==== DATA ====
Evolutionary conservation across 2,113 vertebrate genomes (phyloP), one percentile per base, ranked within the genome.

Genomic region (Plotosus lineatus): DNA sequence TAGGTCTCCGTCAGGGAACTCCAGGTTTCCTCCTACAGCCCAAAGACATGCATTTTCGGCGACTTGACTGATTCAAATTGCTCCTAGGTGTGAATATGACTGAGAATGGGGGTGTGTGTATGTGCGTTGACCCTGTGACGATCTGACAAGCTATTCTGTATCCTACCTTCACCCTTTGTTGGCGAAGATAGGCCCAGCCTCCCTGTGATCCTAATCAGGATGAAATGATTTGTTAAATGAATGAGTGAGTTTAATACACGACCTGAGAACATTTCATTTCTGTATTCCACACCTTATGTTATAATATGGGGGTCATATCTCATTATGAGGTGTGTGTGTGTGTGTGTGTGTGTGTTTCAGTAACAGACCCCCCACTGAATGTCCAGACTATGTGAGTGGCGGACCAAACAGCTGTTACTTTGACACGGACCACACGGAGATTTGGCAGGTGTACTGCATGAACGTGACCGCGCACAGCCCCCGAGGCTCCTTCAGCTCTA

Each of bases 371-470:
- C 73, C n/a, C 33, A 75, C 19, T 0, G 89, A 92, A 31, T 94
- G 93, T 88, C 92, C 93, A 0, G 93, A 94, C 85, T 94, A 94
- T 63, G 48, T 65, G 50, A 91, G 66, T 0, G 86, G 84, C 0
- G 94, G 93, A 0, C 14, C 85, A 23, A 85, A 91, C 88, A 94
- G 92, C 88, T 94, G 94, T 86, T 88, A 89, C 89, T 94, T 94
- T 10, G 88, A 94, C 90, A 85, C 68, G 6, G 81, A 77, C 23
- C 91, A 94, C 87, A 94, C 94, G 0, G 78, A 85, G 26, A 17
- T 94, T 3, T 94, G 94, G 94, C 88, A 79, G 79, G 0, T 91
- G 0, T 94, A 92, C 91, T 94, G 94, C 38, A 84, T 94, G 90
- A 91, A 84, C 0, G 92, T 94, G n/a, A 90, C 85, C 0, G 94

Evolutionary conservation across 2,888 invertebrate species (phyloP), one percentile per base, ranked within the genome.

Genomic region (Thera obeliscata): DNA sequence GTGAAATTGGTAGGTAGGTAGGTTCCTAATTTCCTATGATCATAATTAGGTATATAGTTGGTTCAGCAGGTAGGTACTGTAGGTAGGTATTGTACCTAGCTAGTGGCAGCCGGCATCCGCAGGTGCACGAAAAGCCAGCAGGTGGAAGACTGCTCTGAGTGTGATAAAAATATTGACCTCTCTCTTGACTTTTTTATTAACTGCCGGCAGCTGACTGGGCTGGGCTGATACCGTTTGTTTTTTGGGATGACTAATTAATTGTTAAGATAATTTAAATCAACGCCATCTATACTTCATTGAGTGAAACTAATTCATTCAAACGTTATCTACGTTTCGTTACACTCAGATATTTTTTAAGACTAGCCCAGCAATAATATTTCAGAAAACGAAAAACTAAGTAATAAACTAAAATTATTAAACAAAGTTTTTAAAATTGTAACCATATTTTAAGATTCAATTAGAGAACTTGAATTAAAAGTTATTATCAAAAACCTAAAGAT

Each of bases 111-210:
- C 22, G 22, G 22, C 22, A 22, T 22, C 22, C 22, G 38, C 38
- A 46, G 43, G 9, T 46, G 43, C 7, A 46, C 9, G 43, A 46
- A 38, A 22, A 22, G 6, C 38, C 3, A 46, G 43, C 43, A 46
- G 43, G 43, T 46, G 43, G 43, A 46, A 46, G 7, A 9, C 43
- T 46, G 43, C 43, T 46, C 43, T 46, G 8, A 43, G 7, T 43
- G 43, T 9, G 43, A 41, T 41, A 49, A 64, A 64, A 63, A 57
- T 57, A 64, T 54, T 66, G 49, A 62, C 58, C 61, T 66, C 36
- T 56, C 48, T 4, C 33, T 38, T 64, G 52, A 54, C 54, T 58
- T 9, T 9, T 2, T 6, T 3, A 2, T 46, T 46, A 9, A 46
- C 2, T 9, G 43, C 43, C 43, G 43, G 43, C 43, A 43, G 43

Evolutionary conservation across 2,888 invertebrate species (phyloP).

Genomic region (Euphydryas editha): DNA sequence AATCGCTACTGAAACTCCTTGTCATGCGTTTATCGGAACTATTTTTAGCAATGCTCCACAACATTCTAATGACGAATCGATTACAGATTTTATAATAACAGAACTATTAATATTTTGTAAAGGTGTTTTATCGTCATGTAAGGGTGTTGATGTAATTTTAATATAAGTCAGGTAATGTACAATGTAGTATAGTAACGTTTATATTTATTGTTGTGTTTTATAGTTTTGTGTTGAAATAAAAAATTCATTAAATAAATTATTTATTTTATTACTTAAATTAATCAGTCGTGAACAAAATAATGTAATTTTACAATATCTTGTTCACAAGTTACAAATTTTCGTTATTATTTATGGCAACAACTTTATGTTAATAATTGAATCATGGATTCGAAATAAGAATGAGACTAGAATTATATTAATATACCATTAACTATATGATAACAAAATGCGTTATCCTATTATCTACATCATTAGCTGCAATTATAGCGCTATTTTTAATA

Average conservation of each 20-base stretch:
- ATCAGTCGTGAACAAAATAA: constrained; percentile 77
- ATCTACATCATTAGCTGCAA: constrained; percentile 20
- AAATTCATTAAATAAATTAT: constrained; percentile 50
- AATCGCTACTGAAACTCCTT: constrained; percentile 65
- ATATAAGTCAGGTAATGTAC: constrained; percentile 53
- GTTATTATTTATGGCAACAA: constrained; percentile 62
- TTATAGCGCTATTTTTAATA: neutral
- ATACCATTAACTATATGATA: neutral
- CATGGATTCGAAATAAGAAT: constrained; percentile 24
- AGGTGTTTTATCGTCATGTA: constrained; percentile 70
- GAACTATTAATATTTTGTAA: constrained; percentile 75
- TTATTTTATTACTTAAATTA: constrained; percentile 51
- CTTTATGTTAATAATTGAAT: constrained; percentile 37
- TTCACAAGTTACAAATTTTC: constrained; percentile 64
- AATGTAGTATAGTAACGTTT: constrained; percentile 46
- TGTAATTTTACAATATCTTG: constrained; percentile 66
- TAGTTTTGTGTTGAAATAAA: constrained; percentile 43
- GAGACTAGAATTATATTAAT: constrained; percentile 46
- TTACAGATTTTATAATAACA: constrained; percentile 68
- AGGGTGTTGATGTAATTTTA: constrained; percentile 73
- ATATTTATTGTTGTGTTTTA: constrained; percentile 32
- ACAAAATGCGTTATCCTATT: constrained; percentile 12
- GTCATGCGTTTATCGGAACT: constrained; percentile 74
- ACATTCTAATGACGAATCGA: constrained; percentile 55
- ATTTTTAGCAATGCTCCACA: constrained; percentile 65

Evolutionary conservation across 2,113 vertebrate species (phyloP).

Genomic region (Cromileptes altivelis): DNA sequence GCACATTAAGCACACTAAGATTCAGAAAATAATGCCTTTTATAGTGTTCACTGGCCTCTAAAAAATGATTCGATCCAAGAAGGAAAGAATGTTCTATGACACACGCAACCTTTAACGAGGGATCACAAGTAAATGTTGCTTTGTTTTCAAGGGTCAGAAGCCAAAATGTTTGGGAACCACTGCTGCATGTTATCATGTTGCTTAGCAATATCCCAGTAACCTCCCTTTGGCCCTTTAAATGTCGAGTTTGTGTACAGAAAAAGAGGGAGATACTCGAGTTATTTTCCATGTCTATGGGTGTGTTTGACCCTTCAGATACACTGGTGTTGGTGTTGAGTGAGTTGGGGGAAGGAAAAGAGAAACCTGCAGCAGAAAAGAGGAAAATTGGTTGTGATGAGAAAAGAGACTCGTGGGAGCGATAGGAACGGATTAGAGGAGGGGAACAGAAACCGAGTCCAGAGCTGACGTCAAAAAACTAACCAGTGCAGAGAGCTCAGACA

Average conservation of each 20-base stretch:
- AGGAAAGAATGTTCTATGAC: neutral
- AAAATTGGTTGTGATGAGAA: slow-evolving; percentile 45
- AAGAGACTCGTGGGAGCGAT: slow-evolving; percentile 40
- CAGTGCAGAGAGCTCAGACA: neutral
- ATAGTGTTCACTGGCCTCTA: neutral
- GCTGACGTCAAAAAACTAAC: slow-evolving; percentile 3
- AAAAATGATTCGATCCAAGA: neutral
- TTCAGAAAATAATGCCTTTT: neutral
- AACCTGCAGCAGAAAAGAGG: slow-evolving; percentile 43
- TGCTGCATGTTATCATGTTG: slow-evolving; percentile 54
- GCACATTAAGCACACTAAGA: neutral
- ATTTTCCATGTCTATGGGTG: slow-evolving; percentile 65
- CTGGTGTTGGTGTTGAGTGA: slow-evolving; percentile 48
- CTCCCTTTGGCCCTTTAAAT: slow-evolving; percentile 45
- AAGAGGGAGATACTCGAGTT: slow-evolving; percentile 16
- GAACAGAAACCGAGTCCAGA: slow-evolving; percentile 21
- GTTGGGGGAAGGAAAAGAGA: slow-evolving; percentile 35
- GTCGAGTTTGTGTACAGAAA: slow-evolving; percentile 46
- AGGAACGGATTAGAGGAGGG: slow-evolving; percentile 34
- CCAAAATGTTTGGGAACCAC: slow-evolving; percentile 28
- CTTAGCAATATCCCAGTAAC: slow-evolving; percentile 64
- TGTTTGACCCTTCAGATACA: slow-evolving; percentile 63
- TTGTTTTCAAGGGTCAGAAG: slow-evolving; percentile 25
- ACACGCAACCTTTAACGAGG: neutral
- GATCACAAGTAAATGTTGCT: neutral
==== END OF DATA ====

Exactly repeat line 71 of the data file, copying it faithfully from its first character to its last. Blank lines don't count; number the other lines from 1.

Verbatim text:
- CTCCCTTTGGCCCTTTAAAT: slow-evolving; percentile 45